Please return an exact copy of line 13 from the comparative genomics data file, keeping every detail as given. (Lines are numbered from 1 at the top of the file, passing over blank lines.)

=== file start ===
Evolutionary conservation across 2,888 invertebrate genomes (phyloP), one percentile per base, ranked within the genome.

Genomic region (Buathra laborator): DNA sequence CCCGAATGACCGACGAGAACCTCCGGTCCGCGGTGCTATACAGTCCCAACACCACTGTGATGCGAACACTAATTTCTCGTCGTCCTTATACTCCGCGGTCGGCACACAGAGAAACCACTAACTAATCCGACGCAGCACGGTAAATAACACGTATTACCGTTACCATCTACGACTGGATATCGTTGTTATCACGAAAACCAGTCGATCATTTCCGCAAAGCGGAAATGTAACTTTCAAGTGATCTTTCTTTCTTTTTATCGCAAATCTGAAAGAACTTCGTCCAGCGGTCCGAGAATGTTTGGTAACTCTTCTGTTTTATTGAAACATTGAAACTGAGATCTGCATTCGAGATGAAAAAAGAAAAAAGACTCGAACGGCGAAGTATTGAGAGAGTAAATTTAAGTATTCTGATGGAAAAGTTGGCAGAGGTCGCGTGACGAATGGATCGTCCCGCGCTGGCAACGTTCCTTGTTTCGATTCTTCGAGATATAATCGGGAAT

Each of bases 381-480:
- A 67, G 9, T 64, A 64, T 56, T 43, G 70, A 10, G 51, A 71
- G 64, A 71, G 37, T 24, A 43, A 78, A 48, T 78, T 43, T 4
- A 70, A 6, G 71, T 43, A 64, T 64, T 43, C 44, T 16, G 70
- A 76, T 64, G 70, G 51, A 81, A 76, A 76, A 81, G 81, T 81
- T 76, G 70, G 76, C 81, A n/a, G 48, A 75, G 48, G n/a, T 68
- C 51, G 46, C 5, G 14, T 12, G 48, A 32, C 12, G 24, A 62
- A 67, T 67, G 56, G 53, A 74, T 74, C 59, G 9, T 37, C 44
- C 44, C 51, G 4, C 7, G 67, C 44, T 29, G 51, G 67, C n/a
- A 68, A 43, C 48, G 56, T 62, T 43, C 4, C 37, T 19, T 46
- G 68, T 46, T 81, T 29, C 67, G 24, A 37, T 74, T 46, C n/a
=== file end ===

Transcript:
- G 68, T 46, T 81, T 29, C 67, G 24, A 37, T 74, T 46, C n/a